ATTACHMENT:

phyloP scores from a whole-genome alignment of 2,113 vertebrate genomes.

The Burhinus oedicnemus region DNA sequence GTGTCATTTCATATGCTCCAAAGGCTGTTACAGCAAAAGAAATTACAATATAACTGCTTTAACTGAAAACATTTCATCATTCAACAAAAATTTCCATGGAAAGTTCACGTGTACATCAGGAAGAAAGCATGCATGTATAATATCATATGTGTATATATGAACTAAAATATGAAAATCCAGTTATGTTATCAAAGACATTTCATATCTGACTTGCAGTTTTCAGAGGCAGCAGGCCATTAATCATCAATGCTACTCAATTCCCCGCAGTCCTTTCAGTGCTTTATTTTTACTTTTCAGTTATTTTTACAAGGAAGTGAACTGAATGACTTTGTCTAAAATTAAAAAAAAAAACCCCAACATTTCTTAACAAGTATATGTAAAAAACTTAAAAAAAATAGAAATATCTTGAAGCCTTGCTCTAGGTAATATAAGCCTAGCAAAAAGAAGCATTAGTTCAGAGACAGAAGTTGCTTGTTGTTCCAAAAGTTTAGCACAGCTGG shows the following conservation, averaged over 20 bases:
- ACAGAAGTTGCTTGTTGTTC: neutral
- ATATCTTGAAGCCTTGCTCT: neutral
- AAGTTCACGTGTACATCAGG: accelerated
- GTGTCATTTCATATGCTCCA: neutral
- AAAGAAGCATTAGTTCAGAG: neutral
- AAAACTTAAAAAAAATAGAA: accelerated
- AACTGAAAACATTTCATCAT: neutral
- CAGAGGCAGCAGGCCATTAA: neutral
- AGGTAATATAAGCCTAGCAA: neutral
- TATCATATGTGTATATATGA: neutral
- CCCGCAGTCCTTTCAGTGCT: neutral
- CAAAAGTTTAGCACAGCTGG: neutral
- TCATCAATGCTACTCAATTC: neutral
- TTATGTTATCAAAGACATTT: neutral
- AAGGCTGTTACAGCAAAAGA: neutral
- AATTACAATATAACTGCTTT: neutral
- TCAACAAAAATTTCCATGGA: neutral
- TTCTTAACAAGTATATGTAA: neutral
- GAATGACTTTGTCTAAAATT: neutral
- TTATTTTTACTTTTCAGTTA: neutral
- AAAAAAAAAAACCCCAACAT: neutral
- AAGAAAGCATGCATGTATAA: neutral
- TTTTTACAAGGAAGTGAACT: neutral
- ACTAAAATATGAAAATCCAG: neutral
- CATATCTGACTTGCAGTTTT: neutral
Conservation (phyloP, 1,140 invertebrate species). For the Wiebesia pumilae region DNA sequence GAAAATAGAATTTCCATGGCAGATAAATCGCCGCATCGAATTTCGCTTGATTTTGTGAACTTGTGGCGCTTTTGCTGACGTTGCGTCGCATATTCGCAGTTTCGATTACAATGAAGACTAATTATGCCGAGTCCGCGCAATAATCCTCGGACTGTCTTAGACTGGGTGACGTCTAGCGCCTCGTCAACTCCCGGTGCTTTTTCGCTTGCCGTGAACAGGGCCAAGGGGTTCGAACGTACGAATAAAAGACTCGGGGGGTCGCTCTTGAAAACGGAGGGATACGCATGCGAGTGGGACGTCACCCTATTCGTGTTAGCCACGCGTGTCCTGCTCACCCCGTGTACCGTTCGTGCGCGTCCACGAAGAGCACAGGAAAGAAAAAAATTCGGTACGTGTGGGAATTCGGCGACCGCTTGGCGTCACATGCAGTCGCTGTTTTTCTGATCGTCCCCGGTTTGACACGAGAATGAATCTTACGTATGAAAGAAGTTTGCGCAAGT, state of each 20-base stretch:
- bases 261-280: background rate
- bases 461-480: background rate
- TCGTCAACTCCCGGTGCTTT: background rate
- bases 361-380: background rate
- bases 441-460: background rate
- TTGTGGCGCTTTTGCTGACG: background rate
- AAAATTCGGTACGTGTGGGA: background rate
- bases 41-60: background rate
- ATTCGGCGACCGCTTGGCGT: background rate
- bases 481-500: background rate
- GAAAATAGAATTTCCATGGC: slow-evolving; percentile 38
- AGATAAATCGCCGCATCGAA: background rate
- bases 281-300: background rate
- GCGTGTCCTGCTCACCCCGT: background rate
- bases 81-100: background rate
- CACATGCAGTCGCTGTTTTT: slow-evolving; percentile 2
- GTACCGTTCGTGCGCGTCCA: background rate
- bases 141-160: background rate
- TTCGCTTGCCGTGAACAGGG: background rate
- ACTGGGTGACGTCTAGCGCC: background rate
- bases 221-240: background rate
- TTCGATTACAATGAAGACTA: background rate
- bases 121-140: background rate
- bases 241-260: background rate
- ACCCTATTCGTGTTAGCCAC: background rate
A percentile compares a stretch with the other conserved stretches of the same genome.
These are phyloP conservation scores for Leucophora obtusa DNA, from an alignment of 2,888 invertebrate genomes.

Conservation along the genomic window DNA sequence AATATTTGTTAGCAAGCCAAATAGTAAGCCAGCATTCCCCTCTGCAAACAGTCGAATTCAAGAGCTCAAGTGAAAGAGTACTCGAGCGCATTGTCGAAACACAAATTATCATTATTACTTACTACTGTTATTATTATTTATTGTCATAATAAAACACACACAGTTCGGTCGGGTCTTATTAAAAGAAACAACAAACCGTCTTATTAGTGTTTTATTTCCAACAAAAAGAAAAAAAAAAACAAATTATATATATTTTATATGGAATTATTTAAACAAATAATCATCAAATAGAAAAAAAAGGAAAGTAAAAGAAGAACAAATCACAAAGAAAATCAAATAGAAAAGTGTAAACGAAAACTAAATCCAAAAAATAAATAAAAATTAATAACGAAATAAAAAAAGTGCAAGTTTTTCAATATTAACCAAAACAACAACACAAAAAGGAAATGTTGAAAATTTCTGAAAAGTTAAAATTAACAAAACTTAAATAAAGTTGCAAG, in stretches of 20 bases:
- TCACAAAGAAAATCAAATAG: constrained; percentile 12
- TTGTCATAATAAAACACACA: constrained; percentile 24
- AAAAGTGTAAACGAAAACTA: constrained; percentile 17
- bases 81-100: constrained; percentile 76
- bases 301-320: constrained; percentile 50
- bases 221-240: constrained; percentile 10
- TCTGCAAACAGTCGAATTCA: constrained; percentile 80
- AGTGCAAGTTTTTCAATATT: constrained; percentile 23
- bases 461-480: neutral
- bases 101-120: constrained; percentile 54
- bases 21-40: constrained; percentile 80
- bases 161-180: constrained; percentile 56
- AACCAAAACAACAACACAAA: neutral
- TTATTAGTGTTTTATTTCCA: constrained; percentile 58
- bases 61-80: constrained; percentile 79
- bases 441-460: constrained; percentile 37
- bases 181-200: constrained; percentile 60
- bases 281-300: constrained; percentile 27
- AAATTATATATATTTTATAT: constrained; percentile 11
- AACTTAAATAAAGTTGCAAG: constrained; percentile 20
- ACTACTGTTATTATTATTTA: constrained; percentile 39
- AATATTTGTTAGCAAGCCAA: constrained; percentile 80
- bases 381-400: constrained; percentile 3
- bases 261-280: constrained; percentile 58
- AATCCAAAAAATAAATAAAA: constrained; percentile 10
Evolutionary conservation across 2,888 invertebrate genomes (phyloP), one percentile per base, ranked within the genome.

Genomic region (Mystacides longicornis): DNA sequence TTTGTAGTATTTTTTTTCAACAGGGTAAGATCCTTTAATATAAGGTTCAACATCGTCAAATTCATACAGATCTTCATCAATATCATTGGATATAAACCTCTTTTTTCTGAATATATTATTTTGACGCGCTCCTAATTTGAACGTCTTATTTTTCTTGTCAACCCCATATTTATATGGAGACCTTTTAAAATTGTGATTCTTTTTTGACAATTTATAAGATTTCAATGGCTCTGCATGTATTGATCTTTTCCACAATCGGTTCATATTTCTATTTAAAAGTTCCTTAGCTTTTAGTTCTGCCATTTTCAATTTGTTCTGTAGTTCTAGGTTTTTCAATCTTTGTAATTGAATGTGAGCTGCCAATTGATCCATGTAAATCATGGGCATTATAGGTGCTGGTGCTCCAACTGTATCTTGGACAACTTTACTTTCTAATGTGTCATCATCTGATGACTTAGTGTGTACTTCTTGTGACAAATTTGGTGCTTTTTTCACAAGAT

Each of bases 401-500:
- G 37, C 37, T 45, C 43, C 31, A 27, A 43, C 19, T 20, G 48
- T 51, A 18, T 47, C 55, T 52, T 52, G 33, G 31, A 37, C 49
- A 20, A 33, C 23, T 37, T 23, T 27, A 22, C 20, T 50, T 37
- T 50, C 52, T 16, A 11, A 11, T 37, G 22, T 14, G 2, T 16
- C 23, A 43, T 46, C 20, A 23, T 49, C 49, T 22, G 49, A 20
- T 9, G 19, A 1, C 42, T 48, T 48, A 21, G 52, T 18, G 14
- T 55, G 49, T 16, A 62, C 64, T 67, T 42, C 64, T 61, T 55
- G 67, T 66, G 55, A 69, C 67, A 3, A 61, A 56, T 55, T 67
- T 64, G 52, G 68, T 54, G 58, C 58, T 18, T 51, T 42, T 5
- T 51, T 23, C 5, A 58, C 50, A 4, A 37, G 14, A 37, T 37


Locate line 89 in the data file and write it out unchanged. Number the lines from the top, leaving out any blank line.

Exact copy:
- C 23, A 43, T 46, C 20, A 23, T 49, C 49, T 22, G 49, A 20